Museum of Work & Culture Celebrates Blackstone Valley’s American Girl
(WOONSOCKET, R.I.) – The Museum of Work & Culture will once again celebrate Blackstone Valley’s American Girl, Grace Thomas, whose passions include French, baking, and her bulldog Bonbon.
On Saturday, October 21, at 10am and 1pm, the MoWC will offer a Baking Workshop in conjunction with Wright’s Dairy Farm & Bakery. Bakers will receive a chef’s hat and pink apron and, after a demonstration by Wright’s Bakery’s pastry chef Paul Dulude, will fill and glaze éclairs, with all ingredients and baking materials provided by Wright’s. Admission is $25 per baker and $6 per accompanying adult. Admission to the MoWC is included.
Space is limited and early registration is strongly encouraged. Tickets are available for purchase at ShopMoWC.com.
About the Museum of Work & Culture
The interactive and educational Museum of Work & Culture shares the stories of the men, women, and children who came to find a better life in Rhode Island’s mill towns in the late 19th- and 20th centuries. It recently received a Rhode Island Monthly Best of Rhode Island Award for its SensAbilities Saturdays all-ability program.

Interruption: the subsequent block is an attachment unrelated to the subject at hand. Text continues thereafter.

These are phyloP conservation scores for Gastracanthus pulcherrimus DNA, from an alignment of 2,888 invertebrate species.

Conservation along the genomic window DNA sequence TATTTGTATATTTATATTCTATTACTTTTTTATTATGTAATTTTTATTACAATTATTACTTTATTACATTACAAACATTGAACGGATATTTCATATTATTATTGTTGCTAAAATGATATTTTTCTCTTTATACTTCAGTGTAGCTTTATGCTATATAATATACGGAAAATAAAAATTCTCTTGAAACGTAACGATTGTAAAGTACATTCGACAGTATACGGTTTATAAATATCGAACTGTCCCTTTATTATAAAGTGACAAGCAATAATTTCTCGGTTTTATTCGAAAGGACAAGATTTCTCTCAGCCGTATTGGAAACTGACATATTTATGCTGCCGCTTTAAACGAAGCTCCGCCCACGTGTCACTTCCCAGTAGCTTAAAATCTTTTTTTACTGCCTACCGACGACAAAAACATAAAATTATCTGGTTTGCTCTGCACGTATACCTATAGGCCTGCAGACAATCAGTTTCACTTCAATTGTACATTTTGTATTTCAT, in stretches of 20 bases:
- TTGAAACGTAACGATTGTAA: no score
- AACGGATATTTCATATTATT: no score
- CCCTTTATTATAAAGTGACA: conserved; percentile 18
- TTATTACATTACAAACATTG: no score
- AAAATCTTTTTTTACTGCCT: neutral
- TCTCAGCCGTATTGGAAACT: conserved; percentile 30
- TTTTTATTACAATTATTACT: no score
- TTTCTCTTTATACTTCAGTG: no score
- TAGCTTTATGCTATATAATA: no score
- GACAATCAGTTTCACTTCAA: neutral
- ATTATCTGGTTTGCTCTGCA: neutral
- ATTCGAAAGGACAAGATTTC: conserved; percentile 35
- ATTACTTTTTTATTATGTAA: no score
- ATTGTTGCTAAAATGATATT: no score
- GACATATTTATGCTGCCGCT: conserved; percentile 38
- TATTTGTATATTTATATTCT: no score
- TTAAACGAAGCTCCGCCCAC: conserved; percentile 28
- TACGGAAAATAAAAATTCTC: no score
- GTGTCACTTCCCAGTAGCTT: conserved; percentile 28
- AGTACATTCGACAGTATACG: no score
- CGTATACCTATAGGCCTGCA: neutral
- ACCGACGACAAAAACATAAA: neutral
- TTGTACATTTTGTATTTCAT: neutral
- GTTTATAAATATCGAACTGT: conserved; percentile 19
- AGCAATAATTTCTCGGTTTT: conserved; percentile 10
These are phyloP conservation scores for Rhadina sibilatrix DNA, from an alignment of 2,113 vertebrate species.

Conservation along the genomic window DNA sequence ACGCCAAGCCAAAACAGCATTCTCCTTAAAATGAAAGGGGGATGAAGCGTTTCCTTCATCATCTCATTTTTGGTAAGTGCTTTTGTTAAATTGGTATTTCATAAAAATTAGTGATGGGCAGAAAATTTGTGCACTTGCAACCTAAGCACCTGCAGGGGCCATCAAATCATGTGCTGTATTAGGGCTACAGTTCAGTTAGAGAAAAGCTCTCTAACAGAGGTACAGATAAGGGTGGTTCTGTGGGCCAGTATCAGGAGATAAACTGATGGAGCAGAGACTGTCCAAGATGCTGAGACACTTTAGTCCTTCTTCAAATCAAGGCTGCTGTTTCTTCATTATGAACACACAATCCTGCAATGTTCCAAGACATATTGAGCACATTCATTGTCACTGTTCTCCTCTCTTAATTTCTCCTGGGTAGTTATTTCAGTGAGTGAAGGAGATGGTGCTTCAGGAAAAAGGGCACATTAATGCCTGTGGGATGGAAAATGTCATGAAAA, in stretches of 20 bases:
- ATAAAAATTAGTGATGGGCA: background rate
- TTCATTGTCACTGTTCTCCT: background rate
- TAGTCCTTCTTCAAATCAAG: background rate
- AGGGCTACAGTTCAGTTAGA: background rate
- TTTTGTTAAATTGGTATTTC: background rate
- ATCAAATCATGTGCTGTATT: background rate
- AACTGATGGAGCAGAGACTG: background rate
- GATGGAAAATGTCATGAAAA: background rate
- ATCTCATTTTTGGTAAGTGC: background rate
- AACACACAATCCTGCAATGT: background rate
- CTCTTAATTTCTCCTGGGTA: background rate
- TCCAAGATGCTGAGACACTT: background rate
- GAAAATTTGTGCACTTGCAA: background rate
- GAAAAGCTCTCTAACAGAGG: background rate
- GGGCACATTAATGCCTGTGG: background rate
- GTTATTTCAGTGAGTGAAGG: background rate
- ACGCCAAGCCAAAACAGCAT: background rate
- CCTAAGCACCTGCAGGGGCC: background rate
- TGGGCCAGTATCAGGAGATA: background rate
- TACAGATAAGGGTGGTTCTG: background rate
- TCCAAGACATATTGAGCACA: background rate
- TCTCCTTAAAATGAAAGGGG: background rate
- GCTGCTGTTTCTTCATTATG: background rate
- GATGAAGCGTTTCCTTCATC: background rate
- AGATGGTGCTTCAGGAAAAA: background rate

About the Rhode Island Historical Society
Founded in 1822, the RIHS, a Smithsonian Affiliate, is the fourth-oldest historical society in the United States and is Rhode Island’s largest and oldest historical organization. In Providence, the RIHS owns and operates the John Brown House Museum, a designated National Historic Landmark, built in 1788; the Aldrich House, built in 1822 and used for administration and public programs; and the Mary Elizabeth Robinson Research Center, where archival, book and image collections are housed. In Woonsocket, the RIHS manages the Museum of Work and Culture, a community museum examining the industrial history of northern Rhode Island and of the workers and settlers, especially French-Canadians, who made it one of the state’s most distinctive areas.